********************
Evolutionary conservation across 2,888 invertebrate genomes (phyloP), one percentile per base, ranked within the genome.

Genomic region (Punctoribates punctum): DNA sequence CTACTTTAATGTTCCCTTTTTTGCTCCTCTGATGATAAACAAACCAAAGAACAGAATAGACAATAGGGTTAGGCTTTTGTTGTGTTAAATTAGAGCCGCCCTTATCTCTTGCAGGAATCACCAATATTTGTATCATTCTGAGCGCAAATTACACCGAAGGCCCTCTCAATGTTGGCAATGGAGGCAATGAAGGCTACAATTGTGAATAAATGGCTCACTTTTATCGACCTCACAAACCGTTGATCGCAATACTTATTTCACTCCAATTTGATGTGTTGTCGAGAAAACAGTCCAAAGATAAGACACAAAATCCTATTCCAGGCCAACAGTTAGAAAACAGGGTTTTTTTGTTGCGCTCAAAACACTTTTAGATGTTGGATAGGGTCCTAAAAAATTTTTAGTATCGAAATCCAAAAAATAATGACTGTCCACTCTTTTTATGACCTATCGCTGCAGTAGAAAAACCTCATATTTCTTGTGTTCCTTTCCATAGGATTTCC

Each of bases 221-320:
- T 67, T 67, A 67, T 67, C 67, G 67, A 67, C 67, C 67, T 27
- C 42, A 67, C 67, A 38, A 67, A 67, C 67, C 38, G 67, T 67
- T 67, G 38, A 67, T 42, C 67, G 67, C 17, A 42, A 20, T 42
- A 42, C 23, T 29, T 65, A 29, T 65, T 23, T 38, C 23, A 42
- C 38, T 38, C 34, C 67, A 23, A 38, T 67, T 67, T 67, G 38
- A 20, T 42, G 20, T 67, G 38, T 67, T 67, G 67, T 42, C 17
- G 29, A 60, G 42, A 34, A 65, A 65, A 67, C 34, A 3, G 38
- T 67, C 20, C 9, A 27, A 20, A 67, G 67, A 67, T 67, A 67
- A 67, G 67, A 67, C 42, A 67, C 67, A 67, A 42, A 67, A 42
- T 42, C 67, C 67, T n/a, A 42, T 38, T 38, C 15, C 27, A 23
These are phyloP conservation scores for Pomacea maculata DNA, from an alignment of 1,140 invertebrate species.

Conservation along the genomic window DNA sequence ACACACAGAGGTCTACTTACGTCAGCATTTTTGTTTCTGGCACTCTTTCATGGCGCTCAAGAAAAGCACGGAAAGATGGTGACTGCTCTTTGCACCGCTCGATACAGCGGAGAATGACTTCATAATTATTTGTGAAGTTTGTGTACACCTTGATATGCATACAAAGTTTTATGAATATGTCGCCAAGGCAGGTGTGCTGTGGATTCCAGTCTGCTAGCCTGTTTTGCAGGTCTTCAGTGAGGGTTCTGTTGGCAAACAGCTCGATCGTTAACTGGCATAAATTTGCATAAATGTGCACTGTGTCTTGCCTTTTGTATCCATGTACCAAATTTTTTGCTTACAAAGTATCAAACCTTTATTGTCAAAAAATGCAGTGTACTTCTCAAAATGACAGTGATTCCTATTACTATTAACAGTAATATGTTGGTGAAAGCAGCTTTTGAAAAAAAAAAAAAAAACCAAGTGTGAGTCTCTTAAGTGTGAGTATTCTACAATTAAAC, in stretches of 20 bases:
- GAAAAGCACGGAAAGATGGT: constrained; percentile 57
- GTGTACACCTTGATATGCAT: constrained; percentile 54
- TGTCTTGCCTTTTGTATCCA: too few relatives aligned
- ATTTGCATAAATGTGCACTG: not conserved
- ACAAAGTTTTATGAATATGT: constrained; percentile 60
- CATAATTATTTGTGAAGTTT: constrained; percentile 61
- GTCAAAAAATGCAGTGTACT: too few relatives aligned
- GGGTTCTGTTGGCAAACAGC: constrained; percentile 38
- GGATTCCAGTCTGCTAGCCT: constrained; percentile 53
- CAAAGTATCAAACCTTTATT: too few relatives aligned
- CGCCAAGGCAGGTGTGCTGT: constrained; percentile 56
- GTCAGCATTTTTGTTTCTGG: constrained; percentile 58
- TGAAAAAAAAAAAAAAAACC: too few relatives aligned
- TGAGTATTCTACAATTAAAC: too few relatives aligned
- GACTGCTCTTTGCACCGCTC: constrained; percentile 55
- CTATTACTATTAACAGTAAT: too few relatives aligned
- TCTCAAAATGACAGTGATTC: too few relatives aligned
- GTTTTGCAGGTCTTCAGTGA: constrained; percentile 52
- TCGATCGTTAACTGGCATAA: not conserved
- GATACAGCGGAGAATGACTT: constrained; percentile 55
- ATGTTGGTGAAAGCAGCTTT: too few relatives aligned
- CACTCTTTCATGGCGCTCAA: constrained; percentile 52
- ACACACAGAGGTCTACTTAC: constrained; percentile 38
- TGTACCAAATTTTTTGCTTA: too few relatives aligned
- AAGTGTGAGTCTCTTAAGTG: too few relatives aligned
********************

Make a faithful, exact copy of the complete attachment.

Evolutionary conservation across 2,888 invertebrate genomes (phyloP), one percentile per base, ranked within the genome.

Genomic region (Punctoribates punctum): DNA sequence CTACTTTAATGTTCCCTTTTTTGCTCCTCTGATGATAAACAAACCAAAGAACAGAATAGACAATAGGGTTAGGCTTTTGTTGTGTTAAATTAGAGCCGCCCTTATCTCTTGCAGGAATCACCAATATTTGTATCATTCTGAGCGCAAATTACACCGAAGGCCCTCTCAATGTTGGCAATGGAGGCAATGAAGGCTACAATTGTGAATAAATGGCTCACTTTTATCGACCTCACAAACCGTTGATCGCAATACTTATTTCACTCCAATTTGATGTGTTGTCGAGAAAACAGTCCAAAGATAAGACACAAAATCCTATTCCAGGCCAACAGTTAGAAAACAGGGTTTTTTTGTTGCGCTCAAAACACTTTTAGATGTTGGATAGGGTCCTAAAAAATTTTTAGTATCGAAATCCAAAAAATAATGACTGTCCACTCTTTTTATGACCTATCGCTGCAGTAGAAAAACCTCATATTTCTTGTGTTCCTTTCCATAGGATTTCC

Each of bases 221-320:
- T 67, T 67, A 67, T 67, C 67, G 67, A 67, C 67, C 67, T 27
- C 42, A 67, C 67, A 38, A 67, A 67, C 67, C 38, G 67, T 67
- T 67, G 38, A 67, T 42, C 67, G 67, C 17, A 42, A 20, T 42
- A 42, C 23, T 29, T 65, A 29, T 65, T 23, T 38, C 23, A 42
- C 38, T 38, C 34, C 67, A 23, A 38, T 67, T 67, T 67, G 38
- A 20, T 42, G 20, T 67, G 38, T 67, T 67, G 67, T 42, C 17
- G 29, A 60, G 42, A 34, A 65, A 65, A 67, C 34, A 3, G 38
- T 67, C 20, C 9, A 27, A 20, A 67, G 67, A 67, T 67, A 67
- A 67, G 67, A 67, C 42, A 67, C 67, A 67, A 42, A 67, A 42
- T 42, C 67, C 67, T n/a, A 42, T 38, T 38, C 15, C 27, A 23
These are phyloP conservation scores for Pomacea maculata DNA, from an alignment of 1,140 invertebrate species.

Conservation along the genomic window DNA sequence ACACACAGAGGTCTACTTACGTCAGCATTTTTGTTTCTGGCACTCTTTCATGGCGCTCAAGAAAAGCACGGAAAGATGGTGACTGCTCTTTGCACCGCTCGATACAGCGGAGAATGACTTCATAATTATTTGTGAAGTTTGTGTACACCTTGATATGCATACAAAGTTTTATGAATATGTCGCCAAGGCAGGTGTGCTGTGGATTCCAGTCTGCTAGCCTGTTTTGCAGGTCTTCAGTGAGGGTTCTGTTGGCAAACAGCTCGATCGTTAACTGGCATAAATTTGCATAAATGTGCACTGTGTCTTGCCTTTTGTATCCATGTACCAAATTTTTTGCTTACAAAGTATCAAACCTTTATTGTCAAAAAATGCAGTGTACTTCTCAAAATGACAGTGATTCCTATTACTATTAACAGTAATATGTTGGTGAAAGCAGCTTTTGAAAAAAAAAAAAAAAACCAAGTGTGAGTCTCTTAAGTGTGAGTATTCTACAATTAAAC, in stretches of 20 bases:
- GAAAAGCACGGAAAGATGGT: constrained; percentile 57
- GTGTACACCTTGATATGCAT: constrained; percentile 54
- TGTCTTGCCTTTTGTATCCA: too few relatives aligned
- ATTTGCATAAATGTGCACTG: not conserved
- ACAAAGTTTTATGAATATGT: constrained; percentile 60
- CATAATTATTTGTGAAGTTT: constrained; percentile 61
- GTCAAAAAATGCAGTGTACT: too few relatives aligned
- GGGTTCTGTTGGCAAACAGC: constrained; percentile 38
- GGATTCCAGTCTGCTAGCCT: constrained; percentile 53
- CAAAGTATCAAACCTTTATT: too few relatives aligned
- CGCCAAGGCAGGTGTGCTGT: constrained; percentile 56
- GTCAGCATTTTTGTTTCTGG: constrained; percentile 58
- TGAAAAAAAAAAAAAAAACC: too few relatives aligned
- TGAGTATTCTACAATTAAAC: too few relatives aligned
- GACTGCTCTTTGCACCGCTC: constrained; percentile 55
- CTATTACTATTAACAGTAAT: too few relatives aligned
- TCTCAAAATGACAGTGATTC: too few relatives aligned
- GTTTTGCAGGTCTTCAGTGA: constrained; percentile 52
- TCGATCGTTAACTGGCATAA: not conserved
- GATACAGCGGAGAATGACTT: constrained; percentile 55
- ATGTTGGTGAAAGCAGCTTT: too few relatives aligned
- CACTCTTTCATGGCGCTCAA: constrained; percentile 52
- ACACACAGAGGTCTACTTAC: constrained; percentile 38
- TGTACCAAATTTTTTGCTTA: too few relatives aligned
- AAGTGTGAGTCTCTTAAGTG: too few relatives aligned